BANGKOK, Thailand - With the help of a computer program, German police digitally unscrambled the swirls that obscured the face of a man depicted having sex with boys in Vietnam and Cambodia.
With the reach of the Internet, an unprecedented worldwide appeal by Interpol brought hundreds of responses via e-mail to the French-based police agency.
And with the aid of traced cell phone calls, Thai police tracked the suspect to a house well off the usual tourist trail, in northeastern Thailand.
The high-tech police work resulted in the arrest Friday of Canadian schoolteacher Christopher Paul Neil, suspected of sexually abusing Asian boys, after a three-year global manhunt.
Neil, 32, was detained at a house that he had rented with a Thai transvestite friend in the rural province of Nakhon Ratchasima.
'I think he knew we were coming,' said police Col. Paisal Luesomboon, who was on the five-member police team that made the arrest. 'He knew that there was an arrest warrant issued and that his face was posted everywhere.'
He said Neil acknowledged being the man they were seeking, but didn't comment on whether he was the person depicted in about 200 Internet photos having sex with a dozen different boys between the ages of 6 and 12.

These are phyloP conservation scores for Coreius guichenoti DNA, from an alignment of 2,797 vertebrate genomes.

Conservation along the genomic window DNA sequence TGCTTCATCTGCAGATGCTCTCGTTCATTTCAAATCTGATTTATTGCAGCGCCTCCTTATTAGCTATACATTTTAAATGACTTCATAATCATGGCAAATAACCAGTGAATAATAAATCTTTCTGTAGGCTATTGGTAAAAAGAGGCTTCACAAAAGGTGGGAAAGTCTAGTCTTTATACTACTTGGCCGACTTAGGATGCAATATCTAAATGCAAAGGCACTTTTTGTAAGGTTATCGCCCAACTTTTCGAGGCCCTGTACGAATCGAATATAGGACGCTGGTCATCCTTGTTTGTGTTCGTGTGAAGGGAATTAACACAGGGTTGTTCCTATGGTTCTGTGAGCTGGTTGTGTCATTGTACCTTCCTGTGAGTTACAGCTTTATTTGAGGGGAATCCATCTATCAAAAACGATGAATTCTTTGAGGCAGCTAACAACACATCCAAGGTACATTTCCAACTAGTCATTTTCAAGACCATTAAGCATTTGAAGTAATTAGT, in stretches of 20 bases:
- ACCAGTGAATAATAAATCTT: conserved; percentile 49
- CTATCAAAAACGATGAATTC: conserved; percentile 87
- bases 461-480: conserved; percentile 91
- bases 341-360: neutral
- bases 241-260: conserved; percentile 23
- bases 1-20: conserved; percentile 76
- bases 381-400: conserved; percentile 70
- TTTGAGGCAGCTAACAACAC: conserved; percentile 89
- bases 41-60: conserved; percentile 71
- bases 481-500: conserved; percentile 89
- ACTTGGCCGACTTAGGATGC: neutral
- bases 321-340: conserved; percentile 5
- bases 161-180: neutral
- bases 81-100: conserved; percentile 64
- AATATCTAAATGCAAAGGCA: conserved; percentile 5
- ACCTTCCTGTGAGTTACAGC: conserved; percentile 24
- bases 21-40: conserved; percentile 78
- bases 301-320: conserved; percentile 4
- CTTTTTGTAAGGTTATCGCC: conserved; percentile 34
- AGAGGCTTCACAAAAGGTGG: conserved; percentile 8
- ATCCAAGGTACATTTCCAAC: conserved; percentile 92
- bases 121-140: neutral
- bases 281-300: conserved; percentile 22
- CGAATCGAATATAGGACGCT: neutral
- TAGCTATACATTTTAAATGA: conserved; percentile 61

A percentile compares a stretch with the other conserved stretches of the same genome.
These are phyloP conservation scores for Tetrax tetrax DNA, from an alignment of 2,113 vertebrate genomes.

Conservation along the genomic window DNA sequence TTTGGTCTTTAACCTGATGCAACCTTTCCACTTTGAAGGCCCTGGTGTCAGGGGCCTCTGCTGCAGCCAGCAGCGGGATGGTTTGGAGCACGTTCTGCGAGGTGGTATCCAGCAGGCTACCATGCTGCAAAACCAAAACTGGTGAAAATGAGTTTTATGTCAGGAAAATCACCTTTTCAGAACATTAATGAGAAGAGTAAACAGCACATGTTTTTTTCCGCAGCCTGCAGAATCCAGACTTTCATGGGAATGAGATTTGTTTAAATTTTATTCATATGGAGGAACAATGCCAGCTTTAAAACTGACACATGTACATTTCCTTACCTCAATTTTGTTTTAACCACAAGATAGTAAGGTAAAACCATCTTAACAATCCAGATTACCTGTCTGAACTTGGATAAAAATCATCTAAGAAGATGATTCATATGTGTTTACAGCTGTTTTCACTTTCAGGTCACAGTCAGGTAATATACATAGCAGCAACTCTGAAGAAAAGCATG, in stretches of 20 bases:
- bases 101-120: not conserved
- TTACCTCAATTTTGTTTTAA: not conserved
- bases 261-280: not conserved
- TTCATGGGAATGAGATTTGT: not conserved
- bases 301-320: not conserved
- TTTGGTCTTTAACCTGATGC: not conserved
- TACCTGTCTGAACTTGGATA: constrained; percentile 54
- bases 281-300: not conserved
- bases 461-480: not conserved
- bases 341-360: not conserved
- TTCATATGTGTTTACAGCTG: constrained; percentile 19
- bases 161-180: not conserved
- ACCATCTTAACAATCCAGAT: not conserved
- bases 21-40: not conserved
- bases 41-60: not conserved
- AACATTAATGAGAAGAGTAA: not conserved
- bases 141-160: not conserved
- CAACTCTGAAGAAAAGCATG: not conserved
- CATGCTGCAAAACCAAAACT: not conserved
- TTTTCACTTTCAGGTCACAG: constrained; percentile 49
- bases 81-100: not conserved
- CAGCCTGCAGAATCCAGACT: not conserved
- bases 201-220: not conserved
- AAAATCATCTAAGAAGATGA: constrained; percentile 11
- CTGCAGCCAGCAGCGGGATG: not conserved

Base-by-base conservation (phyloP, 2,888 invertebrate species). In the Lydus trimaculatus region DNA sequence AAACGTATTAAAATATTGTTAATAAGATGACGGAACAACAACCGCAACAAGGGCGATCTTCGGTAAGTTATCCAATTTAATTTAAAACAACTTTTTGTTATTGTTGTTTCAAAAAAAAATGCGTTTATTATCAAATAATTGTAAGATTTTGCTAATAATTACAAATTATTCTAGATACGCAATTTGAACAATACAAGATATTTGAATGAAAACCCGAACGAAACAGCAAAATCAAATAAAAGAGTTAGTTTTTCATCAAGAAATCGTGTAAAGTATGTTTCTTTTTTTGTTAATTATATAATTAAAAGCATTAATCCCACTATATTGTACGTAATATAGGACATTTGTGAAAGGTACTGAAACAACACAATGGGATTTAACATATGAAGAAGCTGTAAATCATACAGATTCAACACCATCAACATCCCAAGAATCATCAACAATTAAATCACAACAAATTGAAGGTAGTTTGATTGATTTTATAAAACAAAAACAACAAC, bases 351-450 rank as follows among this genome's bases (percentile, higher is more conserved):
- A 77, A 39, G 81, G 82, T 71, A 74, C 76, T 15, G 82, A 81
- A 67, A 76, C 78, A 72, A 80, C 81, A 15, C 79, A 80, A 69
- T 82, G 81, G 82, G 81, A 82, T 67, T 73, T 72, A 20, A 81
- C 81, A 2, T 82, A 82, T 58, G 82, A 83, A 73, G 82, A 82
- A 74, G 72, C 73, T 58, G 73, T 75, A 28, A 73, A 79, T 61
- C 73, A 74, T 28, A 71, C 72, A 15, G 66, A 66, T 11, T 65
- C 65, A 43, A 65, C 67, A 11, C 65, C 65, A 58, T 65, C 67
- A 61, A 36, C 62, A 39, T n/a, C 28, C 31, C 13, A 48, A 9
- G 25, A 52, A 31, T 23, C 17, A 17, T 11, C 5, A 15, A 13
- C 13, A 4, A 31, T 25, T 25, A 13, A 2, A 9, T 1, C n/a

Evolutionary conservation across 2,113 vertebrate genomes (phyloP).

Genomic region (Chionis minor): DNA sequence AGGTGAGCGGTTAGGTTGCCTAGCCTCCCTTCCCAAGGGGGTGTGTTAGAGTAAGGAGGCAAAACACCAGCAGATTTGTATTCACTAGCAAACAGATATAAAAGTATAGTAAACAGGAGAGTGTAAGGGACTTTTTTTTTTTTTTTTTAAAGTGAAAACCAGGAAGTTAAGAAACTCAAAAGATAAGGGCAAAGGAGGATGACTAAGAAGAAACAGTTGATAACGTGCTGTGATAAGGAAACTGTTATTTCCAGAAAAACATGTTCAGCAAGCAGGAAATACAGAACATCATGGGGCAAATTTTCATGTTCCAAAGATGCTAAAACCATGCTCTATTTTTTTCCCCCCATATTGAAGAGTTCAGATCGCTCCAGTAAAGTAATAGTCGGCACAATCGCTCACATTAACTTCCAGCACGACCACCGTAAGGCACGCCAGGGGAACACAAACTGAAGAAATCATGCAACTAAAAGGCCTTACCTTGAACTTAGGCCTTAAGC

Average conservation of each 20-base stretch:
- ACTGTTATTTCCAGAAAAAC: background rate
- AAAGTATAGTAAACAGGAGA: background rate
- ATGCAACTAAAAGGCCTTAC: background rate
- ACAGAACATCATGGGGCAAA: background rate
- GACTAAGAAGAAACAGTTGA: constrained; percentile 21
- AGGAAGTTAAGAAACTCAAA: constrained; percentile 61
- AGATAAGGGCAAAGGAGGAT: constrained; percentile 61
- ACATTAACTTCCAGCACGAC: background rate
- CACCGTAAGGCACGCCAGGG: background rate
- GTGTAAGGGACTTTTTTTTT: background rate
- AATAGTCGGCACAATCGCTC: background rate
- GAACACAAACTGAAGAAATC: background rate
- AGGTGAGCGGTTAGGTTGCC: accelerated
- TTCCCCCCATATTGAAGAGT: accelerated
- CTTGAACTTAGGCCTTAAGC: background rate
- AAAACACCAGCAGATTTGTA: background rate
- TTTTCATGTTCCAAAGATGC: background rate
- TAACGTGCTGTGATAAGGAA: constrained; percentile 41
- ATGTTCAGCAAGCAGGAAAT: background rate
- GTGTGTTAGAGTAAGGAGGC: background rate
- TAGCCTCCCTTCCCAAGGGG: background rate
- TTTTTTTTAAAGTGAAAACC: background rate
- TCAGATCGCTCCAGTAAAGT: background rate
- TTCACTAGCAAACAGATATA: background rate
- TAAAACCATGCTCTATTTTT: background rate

Only 10 days earlier, Interpol had issued the appeal to identify the man whose face had been digitally obscured by swirling part of the original photos.
After German police computer experts were able to reverse the process, making the face recognizable, some photos of the man were publicly circulated, and hundreds of people responded with tips on his identity, leading to Neil's arrest.
'Let all international criminals and fugitives be put on notice that Interpol, its police partners in 186 member countries, the public and the Internet present new and powerful possibilities for hunting them down wherever they might try to hide,' Interpol Secretary General Ronald K. Noble said in a statement.
Taken to the Thai capital Bangkok, Neil - in handcuffs and with a blue shirt draped over his head - was led into national police headquarters. He made no comments to waiting reporters.
He remained silent and unsmiling when he was presented to journalists at a news conference, where the shirt was removed from his head but his eyes remained hidden behind a pair of sunglasses.
'He wants to exercise his rights not to speak until he gets legal advice,' said Maj. Gen. Wongkot Maneerin, deputy national police chief.
Neil was charged Friday with detention of a child under 15 without parental consent, punishable by up to three years in prison; taking a child under 15 from his parents without consent, punishable by five to 20 years; and sexual abuse of a child under 15, punishable by up to 10 years.
He is supposed to be brought before a judge today in order for police to keep him in custody pending further investigation.